For some food companies, the hype surrounding healthier fare is lip service.
McDonald’s MCD -0.38% USA President Chris Kempczinski said most of its customers order based on taste, not nutritional value or environmental impact.
“Other considerations become tie breakers,” Mr. Kempczinski said at The Wall Street Journal Global Food Forum in New York on Monday.
Dirk Van de Put, chief executive officer of Oreo maker Mondelez International Inc., said at the forum that even as the snack company cuts sugar in some of its products and adds probiotics to others, indulgences such as Cadbury chocolate and Chips Ahoy continue to drive sales.
“There’s a difference between what people say and what they do,” he said. “The facts of what people really buy are very different.”
McDonald’s and Mondelez are among companies focusing on improving and marketing their core products.
Healthier snacks make up about 20% of the global snack market, Mr. Van de Put said. Those sales are growing faster than those of indulgent snacks but won’t ever reach 80% of sales, he said.
Food companies are still investing in healthier products, but they don’t always find fans.
McDonald’s in recent years replaced french fries with apples in its kids’ meals. But it discontinued some of the salads it had added to its menu. In 2017, Mondelez introduced a health-oriented cracker it called Vea, with such flavors as Greek hummus and Tuscan herbs. The high-fiber snack was ultimately a dud, and Mondelez discontinued it after spending three years developing the product, Mr. Van de Put said.
Share Your Thoughts
Is taste or healthfulness more important to you in the foods you buy? Join the conversation below.
Now Mondelez is trying to test new ideas more nimbly, with smaller numbers of consumers to gauge their response.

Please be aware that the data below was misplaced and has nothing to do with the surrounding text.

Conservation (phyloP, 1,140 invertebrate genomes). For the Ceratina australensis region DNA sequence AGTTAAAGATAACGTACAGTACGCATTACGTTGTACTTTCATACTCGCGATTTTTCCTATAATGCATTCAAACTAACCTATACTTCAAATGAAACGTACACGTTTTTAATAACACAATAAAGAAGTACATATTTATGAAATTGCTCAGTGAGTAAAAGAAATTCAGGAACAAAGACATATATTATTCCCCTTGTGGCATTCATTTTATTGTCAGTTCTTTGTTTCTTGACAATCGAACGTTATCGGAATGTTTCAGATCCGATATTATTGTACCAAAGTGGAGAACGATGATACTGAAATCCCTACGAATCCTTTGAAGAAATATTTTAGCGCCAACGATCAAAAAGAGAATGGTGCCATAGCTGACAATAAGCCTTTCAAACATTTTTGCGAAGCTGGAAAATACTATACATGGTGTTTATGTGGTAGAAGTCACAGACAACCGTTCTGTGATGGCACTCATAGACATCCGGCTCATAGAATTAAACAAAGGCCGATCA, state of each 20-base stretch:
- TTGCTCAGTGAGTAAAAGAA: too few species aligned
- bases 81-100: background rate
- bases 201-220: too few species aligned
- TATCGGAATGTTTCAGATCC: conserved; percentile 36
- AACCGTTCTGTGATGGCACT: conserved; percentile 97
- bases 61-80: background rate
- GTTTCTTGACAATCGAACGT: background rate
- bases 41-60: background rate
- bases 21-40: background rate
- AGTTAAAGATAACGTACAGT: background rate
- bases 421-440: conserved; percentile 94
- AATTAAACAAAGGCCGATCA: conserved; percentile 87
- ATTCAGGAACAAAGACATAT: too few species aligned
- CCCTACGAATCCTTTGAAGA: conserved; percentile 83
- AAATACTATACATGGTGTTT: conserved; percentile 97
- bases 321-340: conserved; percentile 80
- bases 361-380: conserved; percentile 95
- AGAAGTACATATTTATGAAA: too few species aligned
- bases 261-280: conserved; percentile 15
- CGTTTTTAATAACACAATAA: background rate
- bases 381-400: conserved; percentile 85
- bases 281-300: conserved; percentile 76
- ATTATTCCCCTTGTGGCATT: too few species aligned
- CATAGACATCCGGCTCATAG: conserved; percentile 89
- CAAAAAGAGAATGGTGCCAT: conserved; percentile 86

“It is difficult to predict what will be big,” he said.
Food companies and restaurants have worked for years to give consumers more healthful and natural foods. While sales for such products have surged, some established food companies have struggled to figure out how to keep up with new brands and chains that have grabbed much of the growth.
Campbell Soup Co. is trying again to revive its soup sales after abandoning an attempt to sell fresh foods, and the private-equity backers that took Hostess Brands Inc. public three years ago found new growth by expanding its decadent brands to new types of products like frozen, deep-fried Twinkies.
“There is a very, very small group of consumers out there who will buy something that doesn’t taste great because it conforms to their particular values,” Mr. Kempczinski said.
Some newer companies say young consumers in particular respond to their claims of healthfulness and environmental mindfulness.
“Consumers want something else from food,” said Jonathan Neman, co-founder and CEO of the build-your-own salad chain Sweetgreen. “They want food they can trust.” He added that such products still have to taste good.
“You can’t just tell people to eat it because it’s healthy,” he said.
—Heather Haddon contributed to this article.
Copyright ©2019 Dow Jones & Company, Inc. All Rights Reserved. 87990cbe856818d5eddac44c7b1cdeb8